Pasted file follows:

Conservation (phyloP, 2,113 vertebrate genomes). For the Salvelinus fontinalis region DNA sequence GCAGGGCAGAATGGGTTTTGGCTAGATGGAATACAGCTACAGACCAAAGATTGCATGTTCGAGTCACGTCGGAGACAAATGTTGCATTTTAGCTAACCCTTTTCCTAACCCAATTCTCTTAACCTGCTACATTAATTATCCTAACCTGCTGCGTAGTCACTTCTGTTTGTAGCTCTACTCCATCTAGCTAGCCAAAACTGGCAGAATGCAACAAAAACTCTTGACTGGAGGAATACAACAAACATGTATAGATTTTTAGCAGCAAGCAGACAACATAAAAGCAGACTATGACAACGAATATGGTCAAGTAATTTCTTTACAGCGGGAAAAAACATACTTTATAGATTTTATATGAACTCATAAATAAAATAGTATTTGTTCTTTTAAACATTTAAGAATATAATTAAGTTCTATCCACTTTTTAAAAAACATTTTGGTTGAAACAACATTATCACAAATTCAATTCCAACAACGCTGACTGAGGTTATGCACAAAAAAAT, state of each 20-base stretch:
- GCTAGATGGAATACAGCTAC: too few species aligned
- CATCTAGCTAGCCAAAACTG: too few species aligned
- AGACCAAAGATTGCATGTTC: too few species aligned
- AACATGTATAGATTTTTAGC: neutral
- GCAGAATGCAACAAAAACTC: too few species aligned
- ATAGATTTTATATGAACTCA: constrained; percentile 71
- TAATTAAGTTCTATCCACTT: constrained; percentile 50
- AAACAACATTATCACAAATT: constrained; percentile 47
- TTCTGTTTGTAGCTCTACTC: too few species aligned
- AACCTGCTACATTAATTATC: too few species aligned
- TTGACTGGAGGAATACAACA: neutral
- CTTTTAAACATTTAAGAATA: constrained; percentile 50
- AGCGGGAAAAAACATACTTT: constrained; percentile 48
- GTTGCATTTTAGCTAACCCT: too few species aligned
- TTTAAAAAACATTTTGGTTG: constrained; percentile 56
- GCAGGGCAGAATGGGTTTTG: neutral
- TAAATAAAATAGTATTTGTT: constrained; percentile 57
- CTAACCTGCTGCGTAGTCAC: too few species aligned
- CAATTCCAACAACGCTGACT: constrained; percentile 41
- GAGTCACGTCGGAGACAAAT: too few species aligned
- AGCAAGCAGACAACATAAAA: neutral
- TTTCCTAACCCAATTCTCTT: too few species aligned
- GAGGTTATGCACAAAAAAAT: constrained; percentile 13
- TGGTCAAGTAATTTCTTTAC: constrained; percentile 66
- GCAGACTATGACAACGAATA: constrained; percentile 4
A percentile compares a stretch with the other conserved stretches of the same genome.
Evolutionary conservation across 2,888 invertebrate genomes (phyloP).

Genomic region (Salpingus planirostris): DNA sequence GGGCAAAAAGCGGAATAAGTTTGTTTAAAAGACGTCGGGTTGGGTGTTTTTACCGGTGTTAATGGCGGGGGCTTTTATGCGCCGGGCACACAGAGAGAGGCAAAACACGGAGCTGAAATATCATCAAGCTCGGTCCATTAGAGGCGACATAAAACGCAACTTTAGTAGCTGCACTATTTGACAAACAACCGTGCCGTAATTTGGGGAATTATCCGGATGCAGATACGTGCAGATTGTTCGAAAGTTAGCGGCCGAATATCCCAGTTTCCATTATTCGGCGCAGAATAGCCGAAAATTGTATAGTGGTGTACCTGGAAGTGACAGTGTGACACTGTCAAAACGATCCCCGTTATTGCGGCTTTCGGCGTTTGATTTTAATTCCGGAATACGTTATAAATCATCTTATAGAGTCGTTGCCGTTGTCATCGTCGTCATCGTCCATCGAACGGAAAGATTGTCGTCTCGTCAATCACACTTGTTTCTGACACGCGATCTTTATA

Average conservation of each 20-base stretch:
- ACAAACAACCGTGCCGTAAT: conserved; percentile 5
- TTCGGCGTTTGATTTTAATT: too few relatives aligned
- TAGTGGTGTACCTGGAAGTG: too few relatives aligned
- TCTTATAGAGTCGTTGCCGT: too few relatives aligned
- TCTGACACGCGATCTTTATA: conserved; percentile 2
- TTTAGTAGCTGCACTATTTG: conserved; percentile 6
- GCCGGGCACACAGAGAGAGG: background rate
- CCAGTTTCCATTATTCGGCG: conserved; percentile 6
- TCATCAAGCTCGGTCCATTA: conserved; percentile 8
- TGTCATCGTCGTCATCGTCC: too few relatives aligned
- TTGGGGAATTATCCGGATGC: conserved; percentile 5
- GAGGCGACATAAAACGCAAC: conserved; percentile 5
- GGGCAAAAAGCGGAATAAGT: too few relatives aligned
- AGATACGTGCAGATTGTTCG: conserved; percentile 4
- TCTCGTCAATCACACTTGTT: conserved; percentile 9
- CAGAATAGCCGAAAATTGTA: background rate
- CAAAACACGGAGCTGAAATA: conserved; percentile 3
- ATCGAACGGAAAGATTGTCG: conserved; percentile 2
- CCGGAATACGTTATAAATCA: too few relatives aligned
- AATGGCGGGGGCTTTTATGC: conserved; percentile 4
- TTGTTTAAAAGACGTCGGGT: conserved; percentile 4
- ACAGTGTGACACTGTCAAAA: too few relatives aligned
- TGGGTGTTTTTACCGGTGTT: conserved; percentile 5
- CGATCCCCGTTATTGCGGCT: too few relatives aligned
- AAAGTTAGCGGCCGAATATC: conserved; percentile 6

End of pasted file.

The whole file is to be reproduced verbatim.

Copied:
Conservation (phyloP, 2,113 vertebrate genomes). For the Salvelinus fontinalis region DNA sequence GCAGGGCAGAATGGGTTTTGGCTAGATGGAATACAGCTACAGACCAAAGATTGCATGTTCGAGTCACGTCGGAGACAAATGTTGCATTTTAGCTAACCCTTTTCCTAACCCAATTCTCTTAACCTGCTACATTAATTATCCTAACCTGCTGCGTAGTCACTTCTGTTTGTAGCTCTACTCCATCTAGCTAGCCAAAACTGGCAGAATGCAACAAAAACTCTTGACTGGAGGAATACAACAAACATGTATAGATTTTTAGCAGCAAGCAGACAACATAAAAGCAGACTATGACAACGAATATGGTCAAGTAATTTCTTTACAGCGGGAAAAAACATACTTTATAGATTTTATATGAACTCATAAATAAAATAGTATTTGTTCTTTTAAACATTTAAGAATATAATTAAGTTCTATCCACTTTTTAAAAAACATTTTGGTTGAAACAACATTATCACAAATTCAATTCCAACAACGCTGACTGAGGTTATGCACAAAAAAAT, state of each 20-base stretch:
- GCTAGATGGAATACAGCTAC: too few species aligned
- CATCTAGCTAGCCAAAACTG: too few species aligned
- AGACCAAAGATTGCATGTTC: too few species aligned
- AACATGTATAGATTTTTAGC: neutral
- GCAGAATGCAACAAAAACTC: too few species aligned
- ATAGATTTTATATGAACTCA: constrained; percentile 71
- TAATTAAGTTCTATCCACTT: constrained; percentile 50
- AAACAACATTATCACAAATT: constrained; percentile 47
- TTCTGTTTGTAGCTCTACTC: too few species aligned
- AACCTGCTACATTAATTATC: too few species aligned
- TTGACTGGAGGAATACAACA: neutral
- CTTTTAAACATTTAAGAATA: constrained; percentile 50
- AGCGGGAAAAAACATACTTT: constrained; percentile 48
- GTTGCATTTTAGCTAACCCT: too few species aligned
- TTTAAAAAACATTTTGGTTG: constrained; percentile 56
- GCAGGGCAGAATGGGTTTTG: neutral
- TAAATAAAATAGTATTTGTT: constrained; percentile 57
- CTAACCTGCTGCGTAGTCAC: too few species aligned
- CAATTCCAACAACGCTGACT: constrained; percentile 41
- GAGTCACGTCGGAGACAAAT: too few species aligned
- AGCAAGCAGACAACATAAAA: neutral
- TTTCCTAACCCAATTCTCTT: too few species aligned
- GAGGTTATGCACAAAAAAAT: constrained; percentile 13
- TGGTCAAGTAATTTCTTTAC: constrained; percentile 66
- GCAGACTATGACAACGAATA: constrained; percentile 4
A percentile compares a stretch with the other conserved stretches of the same genome.
Evolutionary conservation across 2,888 invertebrate genomes (phyloP).

Genomic region (Salpingus planirostris): DNA sequence GGGCAAAAAGCGGAATAAGTTTGTTTAAAAGACGTCGGGTTGGGTGTTTTTACCGGTGTTAATGGCGGGGGCTTTTATGCGCCGGGCACACAGAGAGAGGCAAAACACGGAGCTGAAATATCATCAAGCTCGGTCCATTAGAGGCGACATAAAACGCAACTTTAGTAGCTGCACTATTTGACAAACAACCGTGCCGTAATTTGGGGAATTATCCGGATGCAGATACGTGCAGATTGTTCGAAAGTTAGCGGCCGAATATCCCAGTTTCCATTATTCGGCGCAGAATAGCCGAAAATTGTATAGTGGTGTACCTGGAAGTGACAGTGTGACACTGTCAAAACGATCCCCGTTATTGCGGCTTTCGGCGTTTGATTTTAATTCCGGAATACGTTATAAATCATCTTATAGAGTCGTTGCCGTTGTCATCGTCGTCATCGTCCATCGAACGGAAAGATTGTCGTCTCGTCAATCACACTTGTTTCTGACACGCGATCTTTATA

Average conservation of each 20-base stretch:
- ACAAACAACCGTGCCGTAAT: conserved; percentile 5
- TTCGGCGTTTGATTTTAATT: too few relatives aligned
- TAGTGGTGTACCTGGAAGTG: too few relatives aligned
- TCTTATAGAGTCGTTGCCGT: too few relatives aligned
- TCTGACACGCGATCTTTATA: conserved; percentile 2
- TTTAGTAGCTGCACTATTTG: conserved; percentile 6
- GCCGGGCACACAGAGAGAGG: background rate
- CCAGTTTCCATTATTCGGCG: conserved; percentile 6
- TCATCAAGCTCGGTCCATTA: conserved; percentile 8
- TGTCATCGTCGTCATCGTCC: too few relatives aligned
- TTGGGGAATTATCCGGATGC: conserved; percentile 5
- GAGGCGACATAAAACGCAAC: conserved; percentile 5
- GGGCAAAAAGCGGAATAAGT: too few relatives aligned
- AGATACGTGCAGATTGTTCG: conserved; percentile 4
- TCTCGTCAATCACACTTGTT: conserved; percentile 9
- CAGAATAGCCGAAAATTGTA: background rate
- CAAAACACGGAGCTGAAATA: conserved; percentile 3
- ATCGAACGGAAAGATTGTCG: conserved; percentile 2
- CCGGAATACGTTATAAATCA: too few relatives aligned
- AATGGCGGGGGCTTTTATGC: conserved; percentile 4
- TTGTTTAAAAGACGTCGGGT: conserved; percentile 4
- ACAGTGTGACACTGTCAAAA: too few relatives aligned
- TGGGTGTTTTTACCGGTGTT: conserved; percentile 5
- CGATCCCCGTTATTGCGGCT: too few relatives aligned
- AAAGTTAGCGGCCGAATATC: conserved; percentile 6